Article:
21 November 2012

'Focus on your job, champ, and I'll focus on mine'

The employment market in Australia is going through a period of mild turbulence, coinciding with the approaching traditional summer holiday period.

This combination creates the potential for recruiters to become distracted and lose focus, resulting in substantial drops in activity and results.

A few examples of distracted and unfocused consultant activity I’ve heard about recently include a consultant looking at the availability and price of alternative office accommodation (then providing their conclusions to their manager), a consultant providing, unprompted, feedback to their manager about how well that manager was doing their job and what they should do differently and a consultant using Facebook during core calling hours because ‘it improves my morale when I am constantly in touch with my friends’.

Many years ago, as an 18 year old playing First Grade cricket in the TCA (Hobart) competition, I was batting when a wicket fell and a senior player came out to join me at the wicket. As I had been batting for about half an hour in tricky conditions, I thought my observations about the pitch and the bowlers might be helpful to him. Unprompted, I started my, well-meaning, commentary to be quickly cut off with a curt ‘focus on your job, champ, and I’ll focus on mine’.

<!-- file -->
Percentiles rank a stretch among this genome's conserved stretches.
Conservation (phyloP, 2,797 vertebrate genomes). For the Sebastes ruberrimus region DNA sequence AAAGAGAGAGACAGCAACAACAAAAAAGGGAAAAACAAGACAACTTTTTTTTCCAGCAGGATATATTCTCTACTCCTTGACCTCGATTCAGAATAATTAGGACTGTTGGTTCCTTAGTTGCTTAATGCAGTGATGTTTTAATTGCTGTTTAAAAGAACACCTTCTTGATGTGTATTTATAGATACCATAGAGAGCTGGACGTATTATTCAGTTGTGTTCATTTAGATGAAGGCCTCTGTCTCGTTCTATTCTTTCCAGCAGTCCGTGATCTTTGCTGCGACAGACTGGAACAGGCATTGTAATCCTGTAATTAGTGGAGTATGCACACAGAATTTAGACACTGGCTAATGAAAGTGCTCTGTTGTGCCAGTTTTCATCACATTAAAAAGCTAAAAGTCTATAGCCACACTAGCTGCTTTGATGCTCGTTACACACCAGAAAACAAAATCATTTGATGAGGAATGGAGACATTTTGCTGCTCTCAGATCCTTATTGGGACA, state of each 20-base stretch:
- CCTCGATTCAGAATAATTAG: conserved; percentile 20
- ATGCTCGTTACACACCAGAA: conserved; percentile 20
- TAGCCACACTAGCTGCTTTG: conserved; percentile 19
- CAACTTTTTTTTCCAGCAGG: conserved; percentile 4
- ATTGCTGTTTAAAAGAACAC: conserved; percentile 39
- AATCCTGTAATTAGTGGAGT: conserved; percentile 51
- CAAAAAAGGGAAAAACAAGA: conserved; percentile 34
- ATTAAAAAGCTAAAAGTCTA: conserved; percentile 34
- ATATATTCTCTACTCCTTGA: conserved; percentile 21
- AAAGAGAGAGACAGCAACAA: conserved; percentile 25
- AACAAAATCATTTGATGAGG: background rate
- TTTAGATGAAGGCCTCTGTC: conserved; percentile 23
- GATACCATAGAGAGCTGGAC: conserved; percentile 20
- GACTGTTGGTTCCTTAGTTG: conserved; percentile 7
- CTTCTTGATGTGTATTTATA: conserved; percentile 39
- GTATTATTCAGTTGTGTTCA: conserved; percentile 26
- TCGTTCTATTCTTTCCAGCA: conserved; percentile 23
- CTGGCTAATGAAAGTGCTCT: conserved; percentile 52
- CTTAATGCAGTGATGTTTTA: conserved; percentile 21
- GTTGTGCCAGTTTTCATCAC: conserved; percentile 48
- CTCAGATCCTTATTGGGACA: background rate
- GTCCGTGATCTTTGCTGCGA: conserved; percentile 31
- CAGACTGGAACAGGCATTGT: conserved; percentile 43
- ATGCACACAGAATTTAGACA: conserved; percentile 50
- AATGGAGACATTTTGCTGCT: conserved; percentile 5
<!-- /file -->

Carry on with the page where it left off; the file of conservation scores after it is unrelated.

Although taken aback by the way in which he delivered the message, it was absolutely the right message. While my intentions were good, the reality was that every second I devoted to thinking about anything other than the next ball being bowled to me was wasted time. I had a job to do and I should devote all my concentration to that job, and only to that job.

Every recruiter and leader of recruiters should be doing nothing other than being absolutely, resolutely, fanatically and single-mindedly focused on doing the most important aspects of their own job to the very best of their ability, all day, every day.
Surf the internet in your own time, not your employer’s time.

Take an early mark when you’ve got too many high quality jobs to fill, rather than too few.

Turn off, relax and chill out after-hours or on the weekend, not before.

Take a holiday when you have holidays booked, not earlier.

Go hard to the year-end finish line - plenty of others won’t be. In doing so you will not just generate better results, you will take your holidays in the knowledge that they have been very well earned and you have built a sound foundation of activity to benefit from when you return  to the office in early 2013.

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